Banking on students' futures
A unique project at a school in Rayong is encouraging pupils to save and be responsible with money
Every day, 11-year-old Waiyawat Sabaidee is given 100 baht. He is in Prathom 5, but has been depositing money regularly ever since he was in Prathom 3.
"I don't really know what to do with the money. I just want to keep it first," said Waiyawat.
From his daily allowance, he manages to save 20 to 40 baht, which goes into his bank account at Watkhodtimtaram School in Rayong. Whatever is left after his daily spending on lunches and snacks, and bank deposits, he puts in his piggy bank at home. Waiyawat now has 16,000 baht in his savings account.
Another student, Kamonluck Saowarote from Prathom 6, recently closed her account at the school as she will soon be starting secondary school. Her closing balance came to over 14,000 baht.
"My mum said we can use this money to pay for the necessary expenses in getting into secondary school, like new uniforms and tuition fees. I also want to keep the money for my education," said Kamonluck.
The school bank is a joint project ran by the Citi Foundation of Citibank and Plan Thailand, an NGO which focuses on children's development. The programme was initiated to educate students on financial literacy, as well as encourage children to start saving at a young age.
"Financial education is a skill that kids should learn before going out into the real world. We, however, feel that this skill is not being taught properly in schools," said Sawai Seesai, project manager at Plan Thailand. The organisation also supports the school bank project in 13 schools in four provinces, Ayutthaya, Rayong, Chiang Mai and Chon Buri.
The student-run bank opens twice — morning and lunch — for a period of half-an-hour. The students queue up, fill out the deposit form and hand in their bank book and money — just like in any real bank.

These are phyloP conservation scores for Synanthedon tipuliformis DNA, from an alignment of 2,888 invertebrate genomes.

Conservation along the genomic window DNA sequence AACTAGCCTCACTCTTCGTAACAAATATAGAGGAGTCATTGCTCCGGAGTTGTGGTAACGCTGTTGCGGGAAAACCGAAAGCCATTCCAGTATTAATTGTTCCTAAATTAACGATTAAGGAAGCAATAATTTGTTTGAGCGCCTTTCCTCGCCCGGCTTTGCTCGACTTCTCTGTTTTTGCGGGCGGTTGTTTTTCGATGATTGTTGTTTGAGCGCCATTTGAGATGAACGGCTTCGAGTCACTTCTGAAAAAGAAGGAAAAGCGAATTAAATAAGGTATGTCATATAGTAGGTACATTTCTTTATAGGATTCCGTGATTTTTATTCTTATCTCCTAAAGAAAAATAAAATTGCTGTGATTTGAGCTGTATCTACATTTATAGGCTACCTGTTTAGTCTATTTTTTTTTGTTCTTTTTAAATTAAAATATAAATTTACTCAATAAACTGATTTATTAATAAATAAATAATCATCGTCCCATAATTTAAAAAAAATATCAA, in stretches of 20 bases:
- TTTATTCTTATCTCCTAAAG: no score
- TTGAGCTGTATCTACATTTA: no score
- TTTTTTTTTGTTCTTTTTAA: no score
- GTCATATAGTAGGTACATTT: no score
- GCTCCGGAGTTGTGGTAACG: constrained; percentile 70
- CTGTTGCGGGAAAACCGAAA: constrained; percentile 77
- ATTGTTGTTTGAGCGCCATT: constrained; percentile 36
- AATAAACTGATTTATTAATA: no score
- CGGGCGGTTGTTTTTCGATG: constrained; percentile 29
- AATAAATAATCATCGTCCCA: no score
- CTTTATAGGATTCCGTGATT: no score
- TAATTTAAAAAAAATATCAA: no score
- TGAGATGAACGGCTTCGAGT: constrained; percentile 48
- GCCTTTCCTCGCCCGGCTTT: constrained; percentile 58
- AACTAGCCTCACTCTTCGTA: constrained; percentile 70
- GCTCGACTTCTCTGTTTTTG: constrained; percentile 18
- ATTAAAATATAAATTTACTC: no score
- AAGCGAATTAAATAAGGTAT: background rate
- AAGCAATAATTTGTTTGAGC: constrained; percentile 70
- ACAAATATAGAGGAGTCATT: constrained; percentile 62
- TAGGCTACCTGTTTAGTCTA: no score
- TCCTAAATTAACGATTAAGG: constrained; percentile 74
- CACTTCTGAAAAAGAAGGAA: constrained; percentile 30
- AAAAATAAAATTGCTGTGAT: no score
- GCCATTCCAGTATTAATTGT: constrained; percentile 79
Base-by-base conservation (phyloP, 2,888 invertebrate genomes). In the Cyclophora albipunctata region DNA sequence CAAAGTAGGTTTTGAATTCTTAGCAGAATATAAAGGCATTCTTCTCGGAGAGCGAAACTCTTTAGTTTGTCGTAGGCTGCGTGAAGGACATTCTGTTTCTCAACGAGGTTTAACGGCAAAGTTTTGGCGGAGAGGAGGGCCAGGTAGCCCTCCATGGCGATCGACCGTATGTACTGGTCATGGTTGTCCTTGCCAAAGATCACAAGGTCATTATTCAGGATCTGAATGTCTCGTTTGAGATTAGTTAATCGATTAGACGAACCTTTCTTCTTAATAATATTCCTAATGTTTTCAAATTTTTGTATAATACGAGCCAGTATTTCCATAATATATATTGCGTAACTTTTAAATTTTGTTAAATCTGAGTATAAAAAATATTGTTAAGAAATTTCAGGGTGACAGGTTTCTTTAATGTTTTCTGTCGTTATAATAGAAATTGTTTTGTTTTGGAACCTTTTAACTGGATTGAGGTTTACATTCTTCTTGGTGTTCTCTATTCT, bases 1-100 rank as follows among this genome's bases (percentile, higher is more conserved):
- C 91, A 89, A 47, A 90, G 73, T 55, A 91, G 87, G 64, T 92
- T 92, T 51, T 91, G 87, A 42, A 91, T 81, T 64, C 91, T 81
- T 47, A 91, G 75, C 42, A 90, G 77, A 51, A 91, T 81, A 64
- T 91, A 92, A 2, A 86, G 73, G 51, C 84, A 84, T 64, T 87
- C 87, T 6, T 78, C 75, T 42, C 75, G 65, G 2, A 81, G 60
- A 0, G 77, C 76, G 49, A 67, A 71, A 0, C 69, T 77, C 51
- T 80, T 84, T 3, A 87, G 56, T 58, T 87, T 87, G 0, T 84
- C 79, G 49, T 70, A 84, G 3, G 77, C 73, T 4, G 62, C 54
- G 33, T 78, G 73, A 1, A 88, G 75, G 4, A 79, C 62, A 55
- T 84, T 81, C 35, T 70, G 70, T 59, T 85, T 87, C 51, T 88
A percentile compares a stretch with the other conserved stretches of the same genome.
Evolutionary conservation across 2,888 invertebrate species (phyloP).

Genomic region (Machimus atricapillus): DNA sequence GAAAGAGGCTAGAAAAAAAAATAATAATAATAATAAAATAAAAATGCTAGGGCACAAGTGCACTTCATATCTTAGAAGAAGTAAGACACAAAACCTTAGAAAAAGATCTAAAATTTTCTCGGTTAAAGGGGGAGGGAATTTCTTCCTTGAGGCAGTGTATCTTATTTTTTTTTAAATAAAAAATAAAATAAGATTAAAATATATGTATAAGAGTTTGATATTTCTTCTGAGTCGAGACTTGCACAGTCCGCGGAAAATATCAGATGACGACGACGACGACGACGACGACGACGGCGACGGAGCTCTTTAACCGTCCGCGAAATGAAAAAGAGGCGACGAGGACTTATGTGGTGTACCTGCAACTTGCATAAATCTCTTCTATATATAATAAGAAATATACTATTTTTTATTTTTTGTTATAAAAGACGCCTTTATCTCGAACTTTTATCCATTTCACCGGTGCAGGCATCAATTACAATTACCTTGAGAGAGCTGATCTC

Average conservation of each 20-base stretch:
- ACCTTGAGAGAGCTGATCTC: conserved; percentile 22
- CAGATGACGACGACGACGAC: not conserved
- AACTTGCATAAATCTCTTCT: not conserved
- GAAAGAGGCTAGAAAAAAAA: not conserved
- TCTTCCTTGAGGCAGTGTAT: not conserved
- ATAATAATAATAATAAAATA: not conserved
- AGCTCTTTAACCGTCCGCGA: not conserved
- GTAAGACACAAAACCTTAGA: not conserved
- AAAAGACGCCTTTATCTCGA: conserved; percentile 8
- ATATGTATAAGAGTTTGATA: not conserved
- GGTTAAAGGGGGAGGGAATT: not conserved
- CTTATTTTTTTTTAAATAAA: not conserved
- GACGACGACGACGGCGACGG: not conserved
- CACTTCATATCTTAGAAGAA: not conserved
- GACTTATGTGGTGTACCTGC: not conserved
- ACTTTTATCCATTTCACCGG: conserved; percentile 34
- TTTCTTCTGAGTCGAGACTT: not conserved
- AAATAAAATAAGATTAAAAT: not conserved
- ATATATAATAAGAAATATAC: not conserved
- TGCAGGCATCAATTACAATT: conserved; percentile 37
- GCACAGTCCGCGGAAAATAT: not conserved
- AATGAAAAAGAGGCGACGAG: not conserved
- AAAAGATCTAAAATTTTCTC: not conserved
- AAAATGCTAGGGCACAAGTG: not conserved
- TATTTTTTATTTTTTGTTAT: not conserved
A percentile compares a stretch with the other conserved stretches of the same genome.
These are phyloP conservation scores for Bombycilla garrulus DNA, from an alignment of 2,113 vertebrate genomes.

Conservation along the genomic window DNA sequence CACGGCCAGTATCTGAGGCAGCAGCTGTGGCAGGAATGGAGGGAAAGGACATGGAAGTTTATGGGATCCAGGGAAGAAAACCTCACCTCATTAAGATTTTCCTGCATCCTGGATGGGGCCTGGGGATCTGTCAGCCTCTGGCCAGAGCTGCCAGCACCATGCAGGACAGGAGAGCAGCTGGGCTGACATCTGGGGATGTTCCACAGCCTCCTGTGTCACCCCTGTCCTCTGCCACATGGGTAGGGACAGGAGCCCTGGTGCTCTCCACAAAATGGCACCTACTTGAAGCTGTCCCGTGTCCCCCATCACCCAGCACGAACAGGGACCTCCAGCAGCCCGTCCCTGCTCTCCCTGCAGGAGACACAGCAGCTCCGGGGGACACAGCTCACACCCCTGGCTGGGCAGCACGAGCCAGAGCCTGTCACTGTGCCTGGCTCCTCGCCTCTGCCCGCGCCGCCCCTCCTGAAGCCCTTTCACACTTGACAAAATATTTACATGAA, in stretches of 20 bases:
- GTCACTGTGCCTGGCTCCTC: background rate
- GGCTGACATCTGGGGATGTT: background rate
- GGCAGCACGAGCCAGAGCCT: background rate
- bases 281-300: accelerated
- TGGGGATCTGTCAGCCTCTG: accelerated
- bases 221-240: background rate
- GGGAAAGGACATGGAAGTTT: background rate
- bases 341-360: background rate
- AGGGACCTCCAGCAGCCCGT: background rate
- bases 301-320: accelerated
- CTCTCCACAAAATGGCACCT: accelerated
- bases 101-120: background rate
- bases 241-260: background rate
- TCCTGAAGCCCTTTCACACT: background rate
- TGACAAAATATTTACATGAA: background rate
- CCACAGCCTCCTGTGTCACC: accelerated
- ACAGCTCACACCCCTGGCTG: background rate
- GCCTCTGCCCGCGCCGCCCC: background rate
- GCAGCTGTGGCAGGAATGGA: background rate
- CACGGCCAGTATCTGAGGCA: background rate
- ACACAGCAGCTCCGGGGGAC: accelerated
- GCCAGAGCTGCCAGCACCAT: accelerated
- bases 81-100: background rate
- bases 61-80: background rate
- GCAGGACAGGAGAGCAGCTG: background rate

Inside the bank, a group of students — under a teacher's supervision — work as bankers. They receive and count the money, key the amount into the system, and update the account book. When they're done, they hand the book back to their smiling peers.
No savings are too small at the school bank and students have reportedly come in with an amount ranging from just 2 baht to thousands, especially at special occasions like birthdays. Over 80% of the school population deposit their money at the bank, which has been open for a few years.
Ajjima Wattanasuk, a 5th-grade teacher, is the programme's supervisor at the school, which oversees 40 students — Waiyawat and Kamonluck included — who take turns in running the bank.
Waiyawat Sabaidee is a regular patron at the school bank.
"To be honest, I didn't expect this project to last this long," said Ajjima. "Now, however, even community members and teachers are also opening accounts here. We have about 3 million baht in total from almost 2,000 accounts."
Though acting as a school bank, all the money is in one account under the school's name at a local bank for safety purposes.